Yesterday, President Bush outlined his vision for the future of U.S. defense. Mr. Bush's grand plan for missile defense and unilateral missile reduction will be debated among friends and foes of the United States in the days to come.
There are, however, a great many people who would have been thrilled had the president addressed in his remarks his plan for NATO. Will there be a second round of NATO enlargement in 2002? As before, NATO enlargement could be a case of, as the Bible has it, "many are called, but few are chosen." Presidents, prime ministers, foreign ministers from the nine countries hoping to join, have been arriving in Washington in a steady flow in the hope of pressing their case with the White House. Those who have been given the opportunity to do so, come away with high hopes for Mr. Bush's commitment to enlarging NATO.
So far, however, no specifics have been forthcoming from the administration. Mr. Bush is scheduled to travel to Brussels in June, before going to the European summit in Gothenberg, Sweden. Aspirant countries hope for clearer signals to emerge before then, a deadline that is fast approaching. In Bratislava, Slovenia, in early May, the Committee to Expand NATO will hold a repeat of last year's Vilnius summit, at which foreign ministers from the nine aspirant countries got together for the first time to make the case for a NATO "Big Bang." This near-cosmic event would bring into NATO Slovenia, Slovakia, Romania, Bulgaria, Lithuania, Latvia, Estonia, Macedonia and Albania in one great swoop.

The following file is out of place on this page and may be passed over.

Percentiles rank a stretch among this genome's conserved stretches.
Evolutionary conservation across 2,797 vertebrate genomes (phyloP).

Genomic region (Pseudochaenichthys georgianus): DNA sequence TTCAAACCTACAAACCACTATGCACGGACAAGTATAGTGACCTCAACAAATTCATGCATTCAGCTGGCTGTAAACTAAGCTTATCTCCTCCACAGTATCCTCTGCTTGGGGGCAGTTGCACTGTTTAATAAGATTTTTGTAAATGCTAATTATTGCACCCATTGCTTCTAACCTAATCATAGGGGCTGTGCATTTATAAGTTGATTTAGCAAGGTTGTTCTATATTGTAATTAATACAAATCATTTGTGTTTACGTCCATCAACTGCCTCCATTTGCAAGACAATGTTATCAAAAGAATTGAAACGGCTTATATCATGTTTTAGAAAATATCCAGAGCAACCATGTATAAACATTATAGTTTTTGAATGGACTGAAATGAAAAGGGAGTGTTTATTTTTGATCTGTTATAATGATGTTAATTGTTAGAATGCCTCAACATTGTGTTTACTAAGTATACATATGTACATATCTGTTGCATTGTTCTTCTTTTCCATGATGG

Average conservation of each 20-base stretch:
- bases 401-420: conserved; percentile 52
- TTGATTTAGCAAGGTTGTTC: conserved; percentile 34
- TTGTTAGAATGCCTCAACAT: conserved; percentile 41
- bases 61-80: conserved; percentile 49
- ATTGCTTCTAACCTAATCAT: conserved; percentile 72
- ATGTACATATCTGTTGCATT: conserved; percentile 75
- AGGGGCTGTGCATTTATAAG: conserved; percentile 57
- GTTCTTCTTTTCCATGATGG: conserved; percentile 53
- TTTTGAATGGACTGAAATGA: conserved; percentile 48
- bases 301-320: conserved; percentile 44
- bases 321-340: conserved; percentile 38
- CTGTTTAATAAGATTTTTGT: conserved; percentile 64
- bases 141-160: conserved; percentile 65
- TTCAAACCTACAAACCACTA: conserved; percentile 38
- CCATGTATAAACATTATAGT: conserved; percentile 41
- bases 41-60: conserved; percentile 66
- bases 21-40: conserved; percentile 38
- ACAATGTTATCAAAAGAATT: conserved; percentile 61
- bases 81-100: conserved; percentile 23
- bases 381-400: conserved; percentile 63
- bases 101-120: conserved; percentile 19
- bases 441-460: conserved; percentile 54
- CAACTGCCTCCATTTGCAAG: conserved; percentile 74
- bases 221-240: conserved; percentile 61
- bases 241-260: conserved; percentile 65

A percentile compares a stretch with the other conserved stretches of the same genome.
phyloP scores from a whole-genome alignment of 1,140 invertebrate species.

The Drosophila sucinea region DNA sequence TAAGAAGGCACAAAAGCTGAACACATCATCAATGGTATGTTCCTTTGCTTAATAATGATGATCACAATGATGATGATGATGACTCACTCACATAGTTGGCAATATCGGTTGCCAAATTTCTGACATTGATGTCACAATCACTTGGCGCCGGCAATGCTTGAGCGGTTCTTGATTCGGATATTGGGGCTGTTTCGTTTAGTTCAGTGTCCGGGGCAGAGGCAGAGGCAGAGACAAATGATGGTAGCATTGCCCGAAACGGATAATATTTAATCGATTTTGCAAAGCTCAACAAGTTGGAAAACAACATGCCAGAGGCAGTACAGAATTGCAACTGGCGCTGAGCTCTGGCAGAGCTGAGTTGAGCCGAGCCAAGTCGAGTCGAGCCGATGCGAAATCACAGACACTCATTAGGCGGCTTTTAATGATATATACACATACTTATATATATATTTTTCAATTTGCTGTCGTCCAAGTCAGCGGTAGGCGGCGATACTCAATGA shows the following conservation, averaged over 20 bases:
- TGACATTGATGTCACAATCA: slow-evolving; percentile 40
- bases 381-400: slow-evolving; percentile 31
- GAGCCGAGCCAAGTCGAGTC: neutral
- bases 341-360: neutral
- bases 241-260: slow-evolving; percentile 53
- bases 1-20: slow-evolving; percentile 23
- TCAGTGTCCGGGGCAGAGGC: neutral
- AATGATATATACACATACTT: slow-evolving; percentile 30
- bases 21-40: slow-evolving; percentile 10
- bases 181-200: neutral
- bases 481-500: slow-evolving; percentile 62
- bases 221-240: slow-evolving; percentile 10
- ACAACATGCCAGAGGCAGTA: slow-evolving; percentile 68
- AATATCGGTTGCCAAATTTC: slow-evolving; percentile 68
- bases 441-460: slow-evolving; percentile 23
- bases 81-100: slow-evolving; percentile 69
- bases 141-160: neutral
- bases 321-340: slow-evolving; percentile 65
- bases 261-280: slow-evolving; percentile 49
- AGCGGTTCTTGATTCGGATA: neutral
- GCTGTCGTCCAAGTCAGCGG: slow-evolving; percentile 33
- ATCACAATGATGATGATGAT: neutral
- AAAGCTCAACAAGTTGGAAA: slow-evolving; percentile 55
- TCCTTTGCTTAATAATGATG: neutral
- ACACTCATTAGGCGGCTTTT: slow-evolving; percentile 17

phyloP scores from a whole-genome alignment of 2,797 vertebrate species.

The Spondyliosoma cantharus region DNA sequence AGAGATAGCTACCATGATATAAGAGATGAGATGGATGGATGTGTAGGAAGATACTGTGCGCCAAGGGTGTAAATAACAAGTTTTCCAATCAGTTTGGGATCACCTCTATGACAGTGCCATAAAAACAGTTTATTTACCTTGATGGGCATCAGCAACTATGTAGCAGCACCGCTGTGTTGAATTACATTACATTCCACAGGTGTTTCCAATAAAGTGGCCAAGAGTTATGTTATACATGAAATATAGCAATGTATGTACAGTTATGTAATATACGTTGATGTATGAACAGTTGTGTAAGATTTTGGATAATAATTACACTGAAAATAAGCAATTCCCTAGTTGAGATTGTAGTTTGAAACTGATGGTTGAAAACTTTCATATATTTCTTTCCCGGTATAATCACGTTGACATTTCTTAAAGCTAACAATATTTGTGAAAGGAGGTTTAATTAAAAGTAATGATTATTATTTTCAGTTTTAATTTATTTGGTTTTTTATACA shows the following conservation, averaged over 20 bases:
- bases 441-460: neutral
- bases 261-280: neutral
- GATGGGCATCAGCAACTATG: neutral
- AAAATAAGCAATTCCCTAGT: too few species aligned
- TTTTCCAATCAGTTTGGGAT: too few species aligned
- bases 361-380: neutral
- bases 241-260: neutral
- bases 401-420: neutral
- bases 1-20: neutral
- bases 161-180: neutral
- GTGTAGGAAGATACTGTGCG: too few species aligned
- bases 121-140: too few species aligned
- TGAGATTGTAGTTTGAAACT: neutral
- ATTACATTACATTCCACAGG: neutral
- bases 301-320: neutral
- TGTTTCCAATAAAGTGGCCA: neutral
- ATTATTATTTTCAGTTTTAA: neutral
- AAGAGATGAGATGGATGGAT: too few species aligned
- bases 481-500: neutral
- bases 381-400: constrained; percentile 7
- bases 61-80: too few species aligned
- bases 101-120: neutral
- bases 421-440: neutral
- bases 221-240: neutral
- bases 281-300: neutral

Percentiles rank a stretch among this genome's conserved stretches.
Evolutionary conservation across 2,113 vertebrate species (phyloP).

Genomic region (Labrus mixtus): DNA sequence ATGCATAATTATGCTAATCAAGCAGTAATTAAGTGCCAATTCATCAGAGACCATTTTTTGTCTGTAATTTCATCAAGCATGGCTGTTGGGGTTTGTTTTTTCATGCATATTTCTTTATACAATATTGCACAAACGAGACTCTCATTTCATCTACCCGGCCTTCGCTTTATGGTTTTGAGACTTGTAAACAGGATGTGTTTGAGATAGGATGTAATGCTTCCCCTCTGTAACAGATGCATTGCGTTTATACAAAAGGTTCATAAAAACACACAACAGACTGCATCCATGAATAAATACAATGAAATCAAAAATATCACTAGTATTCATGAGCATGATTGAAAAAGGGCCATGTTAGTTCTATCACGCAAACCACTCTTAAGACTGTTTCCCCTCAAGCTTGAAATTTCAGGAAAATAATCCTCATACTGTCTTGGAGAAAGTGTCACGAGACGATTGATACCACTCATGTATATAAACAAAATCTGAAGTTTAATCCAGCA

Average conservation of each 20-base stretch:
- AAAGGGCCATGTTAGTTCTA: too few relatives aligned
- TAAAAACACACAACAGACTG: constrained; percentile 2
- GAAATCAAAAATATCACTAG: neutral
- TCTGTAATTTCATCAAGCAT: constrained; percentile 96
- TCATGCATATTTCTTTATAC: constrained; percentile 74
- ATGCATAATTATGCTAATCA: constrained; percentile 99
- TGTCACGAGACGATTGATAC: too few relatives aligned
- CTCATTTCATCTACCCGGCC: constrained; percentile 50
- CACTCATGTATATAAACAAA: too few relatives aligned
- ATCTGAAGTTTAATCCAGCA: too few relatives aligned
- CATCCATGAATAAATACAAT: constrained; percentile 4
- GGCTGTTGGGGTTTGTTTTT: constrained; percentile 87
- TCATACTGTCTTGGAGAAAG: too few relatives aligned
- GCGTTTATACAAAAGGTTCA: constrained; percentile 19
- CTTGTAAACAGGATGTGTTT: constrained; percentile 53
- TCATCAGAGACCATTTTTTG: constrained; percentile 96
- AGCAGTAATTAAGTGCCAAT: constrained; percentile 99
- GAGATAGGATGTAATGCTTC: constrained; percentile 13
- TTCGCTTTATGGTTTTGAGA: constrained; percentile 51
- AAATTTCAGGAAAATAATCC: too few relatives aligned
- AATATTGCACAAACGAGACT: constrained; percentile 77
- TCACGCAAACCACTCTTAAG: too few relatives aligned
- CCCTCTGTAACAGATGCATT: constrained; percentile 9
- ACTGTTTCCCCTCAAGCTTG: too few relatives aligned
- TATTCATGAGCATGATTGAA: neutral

One of the first leaders to have made her case with Mr. Bush was Latvian President Vaira Viki-Freiberga, who was in Washington last week. Fresh from her meeting with Mr. Bush and National Security Adviser Condoleezza Rice, she told me that the president "gave strong reinforcement of the open door policy, with no artificial exceptions." He also spoke of giving no country a veto over the process, which is especially important for Latvia and the other Baltic countries, whose NATO membership application is adamantly opposed by Russia. If Mr. Bush is giving that kind of encouragement, one hopes he is not doing so lightly. For the countries seeking NATO membership, it is deadly serious business.
Back in the early days of the NATO enlargement debate, former Clinton adviser Michael Mandelbaum stated that "NATO expansion is the Titanic of American foreign policy, and the iceberg on which it will founder is Baltic membership. …